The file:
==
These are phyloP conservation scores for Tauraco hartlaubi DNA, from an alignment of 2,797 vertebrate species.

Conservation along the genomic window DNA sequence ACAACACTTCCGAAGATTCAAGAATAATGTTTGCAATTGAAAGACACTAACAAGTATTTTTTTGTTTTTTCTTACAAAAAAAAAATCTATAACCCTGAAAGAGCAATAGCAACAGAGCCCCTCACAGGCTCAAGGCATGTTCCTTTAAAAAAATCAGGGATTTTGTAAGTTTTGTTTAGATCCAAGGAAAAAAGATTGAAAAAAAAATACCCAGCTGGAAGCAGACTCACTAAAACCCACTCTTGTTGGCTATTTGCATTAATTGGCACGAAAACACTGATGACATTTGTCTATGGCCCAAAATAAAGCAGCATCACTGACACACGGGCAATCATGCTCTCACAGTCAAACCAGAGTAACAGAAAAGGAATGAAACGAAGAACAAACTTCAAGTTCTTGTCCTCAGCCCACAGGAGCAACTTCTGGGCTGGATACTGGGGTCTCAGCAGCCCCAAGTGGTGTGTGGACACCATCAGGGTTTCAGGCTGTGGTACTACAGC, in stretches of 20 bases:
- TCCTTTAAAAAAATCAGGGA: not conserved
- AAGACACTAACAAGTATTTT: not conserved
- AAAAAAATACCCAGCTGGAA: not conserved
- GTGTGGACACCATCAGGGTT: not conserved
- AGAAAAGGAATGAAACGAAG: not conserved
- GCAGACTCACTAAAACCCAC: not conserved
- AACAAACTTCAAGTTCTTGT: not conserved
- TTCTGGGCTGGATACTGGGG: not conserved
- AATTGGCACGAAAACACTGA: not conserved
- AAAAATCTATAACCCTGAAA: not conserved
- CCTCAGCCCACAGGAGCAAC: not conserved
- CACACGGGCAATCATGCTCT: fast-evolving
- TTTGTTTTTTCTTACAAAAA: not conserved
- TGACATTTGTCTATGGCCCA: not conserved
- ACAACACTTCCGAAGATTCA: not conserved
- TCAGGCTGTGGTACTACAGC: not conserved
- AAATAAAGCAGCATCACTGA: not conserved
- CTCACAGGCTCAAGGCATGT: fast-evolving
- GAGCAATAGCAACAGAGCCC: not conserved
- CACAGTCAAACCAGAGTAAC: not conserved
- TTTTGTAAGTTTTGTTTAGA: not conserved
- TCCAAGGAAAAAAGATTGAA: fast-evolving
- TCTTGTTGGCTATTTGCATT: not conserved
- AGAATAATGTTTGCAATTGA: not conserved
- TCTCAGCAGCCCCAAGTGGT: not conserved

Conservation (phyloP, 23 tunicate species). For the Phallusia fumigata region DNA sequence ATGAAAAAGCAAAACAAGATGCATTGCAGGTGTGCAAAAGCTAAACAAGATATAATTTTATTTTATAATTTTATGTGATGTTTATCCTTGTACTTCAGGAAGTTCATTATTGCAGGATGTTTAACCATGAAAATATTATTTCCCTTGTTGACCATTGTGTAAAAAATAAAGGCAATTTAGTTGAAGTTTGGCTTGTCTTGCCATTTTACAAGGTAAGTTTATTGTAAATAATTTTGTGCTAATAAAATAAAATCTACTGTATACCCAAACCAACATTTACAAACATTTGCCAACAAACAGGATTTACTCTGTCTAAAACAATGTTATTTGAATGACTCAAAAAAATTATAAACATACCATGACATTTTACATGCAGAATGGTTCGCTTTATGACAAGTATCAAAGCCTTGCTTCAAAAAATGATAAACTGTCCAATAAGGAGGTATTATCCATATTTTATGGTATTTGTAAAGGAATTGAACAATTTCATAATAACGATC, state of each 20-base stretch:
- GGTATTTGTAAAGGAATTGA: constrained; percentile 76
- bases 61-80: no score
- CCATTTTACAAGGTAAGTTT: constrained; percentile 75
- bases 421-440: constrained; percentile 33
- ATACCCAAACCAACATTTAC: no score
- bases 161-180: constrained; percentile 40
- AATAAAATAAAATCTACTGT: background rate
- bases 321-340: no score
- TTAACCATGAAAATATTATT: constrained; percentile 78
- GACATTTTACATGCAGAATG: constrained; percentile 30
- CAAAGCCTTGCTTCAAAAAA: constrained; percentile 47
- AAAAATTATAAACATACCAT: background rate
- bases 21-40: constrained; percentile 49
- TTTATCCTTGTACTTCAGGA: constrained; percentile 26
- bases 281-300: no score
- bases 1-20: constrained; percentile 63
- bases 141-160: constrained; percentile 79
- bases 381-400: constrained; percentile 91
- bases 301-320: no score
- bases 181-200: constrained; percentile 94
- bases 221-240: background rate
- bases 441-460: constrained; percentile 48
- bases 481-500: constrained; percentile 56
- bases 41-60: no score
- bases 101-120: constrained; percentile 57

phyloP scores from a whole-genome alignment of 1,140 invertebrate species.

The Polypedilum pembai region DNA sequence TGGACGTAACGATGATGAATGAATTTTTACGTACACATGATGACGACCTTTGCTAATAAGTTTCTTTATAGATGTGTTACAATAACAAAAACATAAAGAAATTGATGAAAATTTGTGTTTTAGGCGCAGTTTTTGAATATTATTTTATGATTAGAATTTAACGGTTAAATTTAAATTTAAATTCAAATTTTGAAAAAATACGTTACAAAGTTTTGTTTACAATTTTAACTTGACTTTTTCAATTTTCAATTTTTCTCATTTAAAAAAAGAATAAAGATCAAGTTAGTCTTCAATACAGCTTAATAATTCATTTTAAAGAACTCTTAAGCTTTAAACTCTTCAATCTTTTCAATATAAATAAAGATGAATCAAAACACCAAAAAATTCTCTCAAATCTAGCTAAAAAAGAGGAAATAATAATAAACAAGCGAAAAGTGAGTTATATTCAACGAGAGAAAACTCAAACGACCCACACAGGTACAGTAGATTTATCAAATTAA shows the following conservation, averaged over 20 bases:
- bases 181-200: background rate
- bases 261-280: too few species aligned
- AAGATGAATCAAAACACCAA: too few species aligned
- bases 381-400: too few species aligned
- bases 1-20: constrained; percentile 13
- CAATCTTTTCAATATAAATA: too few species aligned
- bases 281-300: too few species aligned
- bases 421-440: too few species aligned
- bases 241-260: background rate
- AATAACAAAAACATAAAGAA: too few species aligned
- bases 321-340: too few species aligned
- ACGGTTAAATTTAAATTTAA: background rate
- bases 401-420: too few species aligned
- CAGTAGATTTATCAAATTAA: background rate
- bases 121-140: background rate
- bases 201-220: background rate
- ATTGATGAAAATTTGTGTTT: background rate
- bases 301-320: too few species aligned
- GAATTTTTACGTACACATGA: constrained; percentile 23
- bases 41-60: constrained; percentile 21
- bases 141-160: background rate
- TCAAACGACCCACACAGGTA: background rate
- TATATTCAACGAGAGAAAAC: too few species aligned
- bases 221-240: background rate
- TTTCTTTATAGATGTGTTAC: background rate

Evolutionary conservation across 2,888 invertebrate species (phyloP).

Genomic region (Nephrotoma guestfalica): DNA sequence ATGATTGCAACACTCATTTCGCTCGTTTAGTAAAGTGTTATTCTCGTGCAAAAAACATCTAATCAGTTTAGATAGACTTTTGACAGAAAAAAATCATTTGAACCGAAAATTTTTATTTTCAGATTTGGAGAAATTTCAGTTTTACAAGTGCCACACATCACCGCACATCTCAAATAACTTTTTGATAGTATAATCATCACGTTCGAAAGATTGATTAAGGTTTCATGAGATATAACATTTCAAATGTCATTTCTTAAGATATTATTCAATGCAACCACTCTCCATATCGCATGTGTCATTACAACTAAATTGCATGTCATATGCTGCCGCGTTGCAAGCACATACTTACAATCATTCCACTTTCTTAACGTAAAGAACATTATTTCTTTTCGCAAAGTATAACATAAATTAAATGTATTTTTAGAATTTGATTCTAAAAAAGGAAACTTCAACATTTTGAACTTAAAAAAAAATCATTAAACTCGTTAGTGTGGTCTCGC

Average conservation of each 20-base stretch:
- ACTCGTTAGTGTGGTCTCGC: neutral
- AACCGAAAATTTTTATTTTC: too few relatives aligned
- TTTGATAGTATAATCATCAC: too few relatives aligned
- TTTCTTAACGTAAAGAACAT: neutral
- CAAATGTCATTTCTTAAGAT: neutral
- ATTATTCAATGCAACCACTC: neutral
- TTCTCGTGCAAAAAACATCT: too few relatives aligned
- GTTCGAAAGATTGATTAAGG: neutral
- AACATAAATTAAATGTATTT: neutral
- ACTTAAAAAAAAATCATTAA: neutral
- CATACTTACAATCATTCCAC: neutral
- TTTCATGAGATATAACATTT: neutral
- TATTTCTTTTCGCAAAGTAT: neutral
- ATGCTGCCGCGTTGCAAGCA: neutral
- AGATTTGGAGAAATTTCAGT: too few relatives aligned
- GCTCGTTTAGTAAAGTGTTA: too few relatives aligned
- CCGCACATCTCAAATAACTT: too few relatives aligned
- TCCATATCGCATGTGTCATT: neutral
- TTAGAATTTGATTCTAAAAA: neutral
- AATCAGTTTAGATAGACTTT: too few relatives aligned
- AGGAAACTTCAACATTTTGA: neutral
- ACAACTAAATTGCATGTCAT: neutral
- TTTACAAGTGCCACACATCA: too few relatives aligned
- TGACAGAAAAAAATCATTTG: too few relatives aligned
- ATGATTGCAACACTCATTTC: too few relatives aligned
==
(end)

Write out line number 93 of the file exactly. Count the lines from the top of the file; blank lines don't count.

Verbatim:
- ACTTAAAAAAAAATCATTAA: neutral